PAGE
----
Many countries are still struggling to adapt to the broad and unexpected effects of modernization initiatives. As changes take shape, governments are challenged to explore new reforms. The public sector is now characterized by profound transformation across the globe, with ramifications that are yet to be interpreted. To convert this transformation into an ongoing state of improvement, policymakers and civil service leaders must learn to implement and evaluate change. This book is an important contribution to that end.
Reforming the Public Sector presents comparative perspectives of government reform and innovation, discussing three decades of reform in public sector strategic management across nations. The contributors examine specific reform-related issues including the uses and abuses of public sector transparency, the "Audit Explosion," and the relationship between public service motivation and job satisfaction in Europe.
This volume will greatly aid practitioners and policymakers to better understand the principles underpinning ongoing reforms in the public sector. Giovanni Tria, Giovanni Valotti, and their cohorts offer a scientific understanding of the main issues at stake in this arduous process. They place the approach to public administration reform in a broad international context and identify a road map for public management.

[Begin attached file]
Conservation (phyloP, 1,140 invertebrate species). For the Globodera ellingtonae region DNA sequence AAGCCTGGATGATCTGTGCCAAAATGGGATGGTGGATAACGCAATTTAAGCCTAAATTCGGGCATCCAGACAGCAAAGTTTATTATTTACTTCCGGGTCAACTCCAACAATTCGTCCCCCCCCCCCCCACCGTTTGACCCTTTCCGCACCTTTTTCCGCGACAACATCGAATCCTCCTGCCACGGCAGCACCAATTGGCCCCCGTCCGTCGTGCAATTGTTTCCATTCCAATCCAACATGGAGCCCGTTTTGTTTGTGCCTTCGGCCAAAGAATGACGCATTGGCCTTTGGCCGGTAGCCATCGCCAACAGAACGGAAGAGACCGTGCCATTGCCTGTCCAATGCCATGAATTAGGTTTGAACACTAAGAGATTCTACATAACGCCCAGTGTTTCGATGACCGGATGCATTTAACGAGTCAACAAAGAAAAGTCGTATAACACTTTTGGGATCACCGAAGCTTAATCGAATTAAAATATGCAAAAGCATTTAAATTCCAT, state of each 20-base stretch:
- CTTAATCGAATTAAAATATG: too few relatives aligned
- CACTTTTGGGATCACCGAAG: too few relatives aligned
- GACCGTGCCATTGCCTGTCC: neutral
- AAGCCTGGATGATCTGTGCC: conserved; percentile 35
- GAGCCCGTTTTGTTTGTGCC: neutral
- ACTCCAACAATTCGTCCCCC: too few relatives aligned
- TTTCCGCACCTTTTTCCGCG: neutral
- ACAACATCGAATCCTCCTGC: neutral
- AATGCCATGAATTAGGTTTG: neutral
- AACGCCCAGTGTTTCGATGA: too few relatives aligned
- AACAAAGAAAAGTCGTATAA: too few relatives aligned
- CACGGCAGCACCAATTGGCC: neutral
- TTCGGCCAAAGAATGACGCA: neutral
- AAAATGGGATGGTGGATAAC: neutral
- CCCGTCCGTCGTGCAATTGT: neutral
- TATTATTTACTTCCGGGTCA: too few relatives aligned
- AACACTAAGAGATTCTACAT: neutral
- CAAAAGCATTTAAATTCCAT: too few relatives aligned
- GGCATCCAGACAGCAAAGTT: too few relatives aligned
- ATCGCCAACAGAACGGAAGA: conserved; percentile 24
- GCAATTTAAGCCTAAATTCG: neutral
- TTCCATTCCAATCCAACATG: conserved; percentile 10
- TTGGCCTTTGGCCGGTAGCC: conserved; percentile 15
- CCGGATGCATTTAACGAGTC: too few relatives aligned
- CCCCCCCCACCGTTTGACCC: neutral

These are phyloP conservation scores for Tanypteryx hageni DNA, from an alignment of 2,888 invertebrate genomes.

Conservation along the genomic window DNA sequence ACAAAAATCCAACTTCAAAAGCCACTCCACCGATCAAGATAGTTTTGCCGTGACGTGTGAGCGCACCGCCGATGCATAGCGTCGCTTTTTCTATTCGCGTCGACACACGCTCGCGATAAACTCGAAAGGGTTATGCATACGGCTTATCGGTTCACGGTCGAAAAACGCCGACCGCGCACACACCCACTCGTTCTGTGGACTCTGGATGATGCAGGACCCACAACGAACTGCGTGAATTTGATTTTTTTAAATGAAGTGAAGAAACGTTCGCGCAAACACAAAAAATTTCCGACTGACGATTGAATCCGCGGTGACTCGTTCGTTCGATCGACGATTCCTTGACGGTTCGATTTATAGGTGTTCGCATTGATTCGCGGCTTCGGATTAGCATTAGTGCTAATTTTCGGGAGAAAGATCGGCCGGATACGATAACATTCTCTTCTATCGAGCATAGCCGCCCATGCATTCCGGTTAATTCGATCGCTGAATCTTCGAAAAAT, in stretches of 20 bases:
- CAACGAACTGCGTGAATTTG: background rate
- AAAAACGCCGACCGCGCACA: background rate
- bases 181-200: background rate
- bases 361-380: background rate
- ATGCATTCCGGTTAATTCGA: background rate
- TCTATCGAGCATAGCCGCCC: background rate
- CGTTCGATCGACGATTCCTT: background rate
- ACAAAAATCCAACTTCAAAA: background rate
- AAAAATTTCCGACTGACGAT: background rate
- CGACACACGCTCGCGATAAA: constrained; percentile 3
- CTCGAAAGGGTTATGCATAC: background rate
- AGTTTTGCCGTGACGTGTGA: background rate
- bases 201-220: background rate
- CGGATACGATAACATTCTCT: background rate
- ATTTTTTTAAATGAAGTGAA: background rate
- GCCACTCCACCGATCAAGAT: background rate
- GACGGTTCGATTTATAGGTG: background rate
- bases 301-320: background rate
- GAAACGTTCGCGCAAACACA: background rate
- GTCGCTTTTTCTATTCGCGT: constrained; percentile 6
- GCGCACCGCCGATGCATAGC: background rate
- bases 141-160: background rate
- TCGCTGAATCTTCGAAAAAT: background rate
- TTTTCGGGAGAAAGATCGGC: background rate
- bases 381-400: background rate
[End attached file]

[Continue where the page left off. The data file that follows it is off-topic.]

Contributors include: Michael Barzelay, Nicola Bellé, Andrea Bonomi Savignon, Geert Bouckaert, Luca Brusati, Paola Cantarelli, Denita Cepiku, Francesco Cerase, Luigi Corvo, Maria Cucciniello, Isabell Egger-Peitler, Paolo Fedele, Gerhard Hammerschmid, Mario Ianniello, Elaine Ciulla Kamarck, Irvine Lapsley, Peter Leisink, Mariannunziata Liguori, Renate Meyer, Greta Nasi, James L. Perry, Christopher Pollitt, Adrian Ritz, Raffaella Saporito, MariaFrancesca Sicilia, Ileana Steccolini, Bram Steijn, Wouter Vandenabeele, and Montgomery Van Wart.
Divergent Paths toward a New Europe